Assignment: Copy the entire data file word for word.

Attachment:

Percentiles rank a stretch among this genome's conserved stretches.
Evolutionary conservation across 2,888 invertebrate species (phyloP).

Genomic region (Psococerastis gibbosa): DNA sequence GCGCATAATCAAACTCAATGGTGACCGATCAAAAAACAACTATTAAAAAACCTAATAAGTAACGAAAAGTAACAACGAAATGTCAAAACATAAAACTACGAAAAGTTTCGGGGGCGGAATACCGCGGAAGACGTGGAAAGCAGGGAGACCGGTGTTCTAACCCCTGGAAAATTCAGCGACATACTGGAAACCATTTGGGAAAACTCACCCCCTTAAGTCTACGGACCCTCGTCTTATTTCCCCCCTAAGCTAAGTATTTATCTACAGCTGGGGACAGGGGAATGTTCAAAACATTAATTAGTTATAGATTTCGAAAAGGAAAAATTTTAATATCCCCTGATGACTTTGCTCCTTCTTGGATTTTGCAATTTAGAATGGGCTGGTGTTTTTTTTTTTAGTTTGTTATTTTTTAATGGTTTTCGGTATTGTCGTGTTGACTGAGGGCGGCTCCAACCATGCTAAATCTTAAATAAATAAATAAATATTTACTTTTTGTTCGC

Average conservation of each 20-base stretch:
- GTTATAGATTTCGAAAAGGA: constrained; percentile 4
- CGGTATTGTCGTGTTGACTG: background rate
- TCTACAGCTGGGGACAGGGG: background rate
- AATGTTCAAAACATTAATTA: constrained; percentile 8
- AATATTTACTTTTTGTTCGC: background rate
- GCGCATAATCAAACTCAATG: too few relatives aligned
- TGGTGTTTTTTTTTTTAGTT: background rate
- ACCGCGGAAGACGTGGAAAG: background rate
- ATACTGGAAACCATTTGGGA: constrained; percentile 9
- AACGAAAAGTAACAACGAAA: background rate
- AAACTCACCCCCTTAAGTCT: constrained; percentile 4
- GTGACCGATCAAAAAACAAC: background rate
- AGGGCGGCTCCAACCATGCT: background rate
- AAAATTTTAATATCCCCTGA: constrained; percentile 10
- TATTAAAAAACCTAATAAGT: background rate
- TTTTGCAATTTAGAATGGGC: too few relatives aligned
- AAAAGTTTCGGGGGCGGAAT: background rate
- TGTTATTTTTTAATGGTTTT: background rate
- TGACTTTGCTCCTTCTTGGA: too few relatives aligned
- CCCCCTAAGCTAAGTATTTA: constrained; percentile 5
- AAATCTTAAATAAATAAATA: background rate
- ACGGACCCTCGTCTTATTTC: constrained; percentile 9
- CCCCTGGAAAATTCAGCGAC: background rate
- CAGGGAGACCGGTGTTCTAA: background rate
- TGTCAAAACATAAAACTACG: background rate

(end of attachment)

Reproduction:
Percentiles rank a stretch among this genome's conserved stretches.
Evolutionary conservation across 2,888 invertebrate species (phyloP).

Genomic region (Psococerastis gibbosa): DNA sequence GCGCATAATCAAACTCAATGGTGACCGATCAAAAAACAACTATTAAAAAACCTAATAAGTAACGAAAAGTAACAACGAAATGTCAAAACATAAAACTACGAAAAGTTTCGGGGGCGGAATACCGCGGAAGACGTGGAAAGCAGGGAGACCGGTGTTCTAACCCCTGGAAAATTCAGCGACATACTGGAAACCATTTGGGAAAACTCACCCCCTTAAGTCTACGGACCCTCGTCTTATTTCCCCCCTAAGCTAAGTATTTATCTACAGCTGGGGACAGGGGAATGTTCAAAACATTAATTAGTTATAGATTTCGAAAAGGAAAAATTTTAATATCCCCTGATGACTTTGCTCCTTCTTGGATTTTGCAATTTAGAATGGGCTGGTGTTTTTTTTTTTAGTTTGTTATTTTTTAATGGTTTTCGGTATTGTCGTGTTGACTGAGGGCGGCTCCAACCATGCTAAATCTTAAATAAATAAATAAATATTTACTTTTTGTTCGC

Average conservation of each 20-base stretch:
- GTTATAGATTTCGAAAAGGA: constrained; percentile 4
- CGGTATTGTCGTGTTGACTG: background rate
- TCTACAGCTGGGGACAGGGG: background rate
- AATGTTCAAAACATTAATTA: constrained; percentile 8
- AATATTTACTTTTTGTTCGC: background rate
- GCGCATAATCAAACTCAATG: too few relatives aligned
- TGGTGTTTTTTTTTTTAGTT: background rate
- ACCGCGGAAGACGTGGAAAG: background rate
- ATACTGGAAACCATTTGGGA: constrained; percentile 9
- AACGAAAAGTAACAACGAAA: background rate
- AAACTCACCCCCTTAAGTCT: constrained; percentile 4
- GTGACCGATCAAAAAACAAC: background rate
- AGGGCGGCTCCAACCATGCT: background rate
- AAAATTTTAATATCCCCTGA: constrained; percentile 10
- TATTAAAAAACCTAATAAGT: background rate
- TTTTGCAATTTAGAATGGGC: too few relatives aligned
- AAAAGTTTCGGGGGCGGAAT: background rate
- TGTTATTTTTTAATGGTTTT: background rate
- TGACTTTGCTCCTTCTTGGA: too few relatives aligned
- CCCCCTAAGCTAAGTATTTA: constrained; percentile 5
- AAATCTTAAATAAATAAATA: background rate
- ACGGACCCTCGTCTTATTTC: constrained; percentile 9
- CCCCTGGAAAATTCAGCGAC: background rate
- CAGGGAGACCGGTGTTCTAA: background rate
- TGTCAAAACATAAAACTACG: background rate